Further, since the insertion rod 6 is rotatable with the shearing ring 4, the upper end of the rod 6 may be used to obtain an accurate measurement of the angle of rotation of the shearing ring relative tothe member 5, since the displacement rod 1 is not subjected to twist, as is the rod 6 in transmitting rotational force to the ring 4. The cylindrical member 5 is anchored in the ground by an inflatable membrane 9 into which compressed air may be delivered through a line 10. A hydraulic pump 11 delivers oil under pressure through a line 12 for actuation of the piston 2 in the cylinder 5.

The invention will now be described in terms of a working example with reference to FIG. 3. With a maximum pressure of 140 kg./cm.2 in the hydraulic cylinder 5', when the load plate 3 was caused to settle under a pressure of 100 kg./cm.2, the resultant upward reaction was found to be 8 tons, This upward force was sustained by the inllated membrane 9 on the cylindrical member 5 with a 10 cm. outside diameter. When the upward force is 8 tons and the air pressure within the inflated membrane 9 is l0 kg./cm.2, a membrane l meter in length is sufcient to sustain the upward force. The underground anchor 9 eliminates the necessity for an anchor above ground and also eliminates the danger of the insertion rod 6 buckling.

In testing, a hole slightly larger than the diameter of the device was first bored to a depth one meter less than the depth to be tested. The load plate 3 was then driven into the earth by impacting the upper end of the insertion rod 6, and the rod 6 was then rotated with the shearing ring 4, and the angle of rotation was measured with respect to the upper end of the displacement measuring rod 1. Compressed air was then delivered through the line 10 into the membrane 9 to inflate `and expand the same against the surrounding ground, and the hydraulic pump 11 was operated to exert fluid pressure on the piston 2. Readings Iwere taken from both a pressure gauge (not shown) on the pump 11, and from the dial gauges 8 at the upper end of the rod 1.

FIG. 3 shows the result of a test utilizing a maximum pressure of approximately 100 kg./cm.2. The solid line shows the relationship between the pressure and settlement, while the dotted line shows the relationship between creep and pressure. From this "creep and pressure can be seen to be in a linear relationship and the yield pressure is found to be kg./cm.2 Application of pressure in this test was done by increasing the pressure by 5 kg./cm. 2 every 16 minutes and the creep during each 16-minute interval was measured precisely. After the Adevice is withdrawn, testing may be repeated in the same manner as already described.

What I claimed is:

1. A device for measuring the load bearing capacity of the ground, comprising in combination, a hollow insertion rod, a cylindrical member supported on said insertion rod, a hydraulically actuated load plate provided at the lower end of said cylindrical member, a displacement measuring rod disposed axially in said insertion rod and connected at its lower end to said load plate, an annular shearing ring positioned in a recess in said cylindrical member and having the same diameter as the cylindrical member, said ring being rotatable with said References Cited UNITED STATES PATENTS 7/1952 Carlson 73--84 6/ 1953 Jourdain 73--84 RICHARD C. QUEISSER, Primary Examiner I. K. LUNSFORD, Assistant Examiner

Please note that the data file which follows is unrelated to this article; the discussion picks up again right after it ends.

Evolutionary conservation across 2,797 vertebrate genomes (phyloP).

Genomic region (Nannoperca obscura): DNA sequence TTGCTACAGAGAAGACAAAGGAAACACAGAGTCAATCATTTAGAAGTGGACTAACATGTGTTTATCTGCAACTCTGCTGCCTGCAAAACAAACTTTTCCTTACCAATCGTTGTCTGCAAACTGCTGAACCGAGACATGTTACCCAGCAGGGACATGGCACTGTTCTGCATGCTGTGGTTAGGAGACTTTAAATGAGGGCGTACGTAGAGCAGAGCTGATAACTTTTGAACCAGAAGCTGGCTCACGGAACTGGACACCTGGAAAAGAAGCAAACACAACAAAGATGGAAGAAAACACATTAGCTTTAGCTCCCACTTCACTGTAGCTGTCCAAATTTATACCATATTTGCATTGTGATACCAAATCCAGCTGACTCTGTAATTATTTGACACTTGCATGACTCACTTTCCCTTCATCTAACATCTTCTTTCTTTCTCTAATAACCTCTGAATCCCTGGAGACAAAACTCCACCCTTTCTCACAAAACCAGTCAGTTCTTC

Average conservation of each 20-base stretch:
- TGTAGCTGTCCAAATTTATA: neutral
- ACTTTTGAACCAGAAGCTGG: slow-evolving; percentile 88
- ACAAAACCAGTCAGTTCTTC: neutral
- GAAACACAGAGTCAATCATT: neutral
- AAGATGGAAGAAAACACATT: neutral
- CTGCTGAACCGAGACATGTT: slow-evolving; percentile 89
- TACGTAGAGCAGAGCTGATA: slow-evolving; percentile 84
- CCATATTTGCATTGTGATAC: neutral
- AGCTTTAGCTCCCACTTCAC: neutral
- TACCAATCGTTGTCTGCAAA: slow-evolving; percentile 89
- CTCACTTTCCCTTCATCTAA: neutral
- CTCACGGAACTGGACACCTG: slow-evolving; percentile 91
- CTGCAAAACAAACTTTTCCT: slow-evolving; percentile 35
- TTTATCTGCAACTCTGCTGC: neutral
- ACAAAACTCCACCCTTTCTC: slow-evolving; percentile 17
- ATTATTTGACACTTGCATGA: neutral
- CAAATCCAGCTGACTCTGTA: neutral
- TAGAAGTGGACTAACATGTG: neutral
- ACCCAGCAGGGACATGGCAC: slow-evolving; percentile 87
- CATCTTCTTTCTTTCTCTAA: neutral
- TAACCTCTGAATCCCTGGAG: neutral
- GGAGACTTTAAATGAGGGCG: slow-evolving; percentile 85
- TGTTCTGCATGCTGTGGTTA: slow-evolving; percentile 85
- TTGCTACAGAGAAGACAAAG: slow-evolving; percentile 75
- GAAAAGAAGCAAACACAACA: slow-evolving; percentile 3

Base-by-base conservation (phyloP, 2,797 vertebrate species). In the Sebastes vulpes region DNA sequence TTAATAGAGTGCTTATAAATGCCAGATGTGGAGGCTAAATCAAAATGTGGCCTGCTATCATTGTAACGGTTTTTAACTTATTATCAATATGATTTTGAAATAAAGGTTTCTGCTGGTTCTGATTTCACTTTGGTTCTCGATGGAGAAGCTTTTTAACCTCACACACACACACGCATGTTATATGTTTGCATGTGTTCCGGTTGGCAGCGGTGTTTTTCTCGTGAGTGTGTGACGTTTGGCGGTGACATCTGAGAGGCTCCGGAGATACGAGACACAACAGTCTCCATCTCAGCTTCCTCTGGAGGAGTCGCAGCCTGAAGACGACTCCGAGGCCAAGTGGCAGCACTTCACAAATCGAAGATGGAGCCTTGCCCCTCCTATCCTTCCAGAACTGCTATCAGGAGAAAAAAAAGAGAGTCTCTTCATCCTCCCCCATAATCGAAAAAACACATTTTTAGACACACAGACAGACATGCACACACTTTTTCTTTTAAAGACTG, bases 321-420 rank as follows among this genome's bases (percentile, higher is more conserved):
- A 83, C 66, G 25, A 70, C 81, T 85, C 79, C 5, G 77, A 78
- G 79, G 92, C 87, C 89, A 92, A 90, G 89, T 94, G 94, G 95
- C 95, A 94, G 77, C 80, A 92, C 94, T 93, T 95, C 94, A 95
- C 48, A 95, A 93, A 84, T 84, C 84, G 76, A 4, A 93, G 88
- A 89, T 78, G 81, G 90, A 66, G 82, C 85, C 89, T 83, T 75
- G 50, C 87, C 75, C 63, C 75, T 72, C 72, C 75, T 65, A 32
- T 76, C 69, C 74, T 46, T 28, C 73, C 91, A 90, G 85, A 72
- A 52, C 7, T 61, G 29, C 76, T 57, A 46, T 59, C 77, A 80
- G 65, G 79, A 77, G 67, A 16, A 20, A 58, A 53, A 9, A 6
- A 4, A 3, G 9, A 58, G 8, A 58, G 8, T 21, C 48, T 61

Patent Citations
Cited PatentFiling datePublication dateApplicantTitle
US2603967 *Mar 6, 1948Jul 22, 1952Theodore Carlson Lyman OttoApparatus for measuring the torsional shear strength of soil
US2640351 *Jun 7, 1950Jun 2, 1953Frankignoul Pieux ArmesDevice for measuring soil resistance
Referenced by
Citing PatentFiling datePublication dateApplicantTitle
US3772911 *May 20, 1971Nov 20, 1973Denisov VGround strain gauge
US3988923 *Mar 20, 1975Nov 2, 1976H. Maihak A.G.Measuring device
US4043407 *Feb 6, 1976Aug 23, 1977Taywood Seltrust OffshoreDrilling sampling/testing equipment
US4315429 *Feb 19, 1980Feb 16, 1982Morozov Viktor NMethod of determining deformation characteristics of construction materials and soil
US4458525 *Apr 8, 1982Jul 10, 1984Iowa State University Research Foundation, Inc.Borehole plate test
US4543820 *May 17, 1984Oct 1, 1985Iowa State University Research Foundation, Inc.Tapered blade in situ soil testing device
US4554819 *Sep 28, 1983Nov 26, 1985Ali Muhammad AMethod of and apparatus for measuring in situ, the subsurface bearing strength, the skin friction, and other subsurface characteristics of the soil
US5125266 *Aug 16, 1991Jun 30, 1992Fugro-Mcclelland Leasing, Inc.Self-contained apparatus and method for determining the static and dynamic loading characteristics of a soil bed
US5127261 *Nov 12, 1991Jul 7, 1992Fugro-Mcclelland Leasing, Inc.Self-contained apparatus and method for determining the static and dynamic loading characteristics of a soil bed
US5339679 *Mar 5, 1992Aug 23, 1994Fugro-Mcclelland Leasing, Inc.Self-contained apparatus and method for determining the static and dynamic loading characteristics of a soil bed
US5663649 *Jun 2, 1995Sep 2, 1997Her Majesty The Queen In Right Of Canada, As Represented By Agriculture And Agri-Food CanadaSoil penetrometer
US7234362Nov 22, 2004Jun 26, 2007Applied Research Associates, Inc.Subsurface material property measurement
US8776583 *Jul 29, 2011Jul 15, 2014Diego MarchettiDevice comprising an automated cableless dilatometer
US20060107772 *Nov 22, 2004May 25, 2006Shinn James D IiSubsurface material property measurement
US20130028287 *Jul 29, 2011Jan 31, 2013Diego MarchettiDevice comprising an automated cableless dilatometer
Classifications
U.S. Classification73/84, 73/822, 73/784
International ClassificationE21B49/00, G01N3/40
Cooperative ClassificationG01N2203/0071, G01N3/40, E21B49/006
European ClassificationE21B49/00M, G01N3/40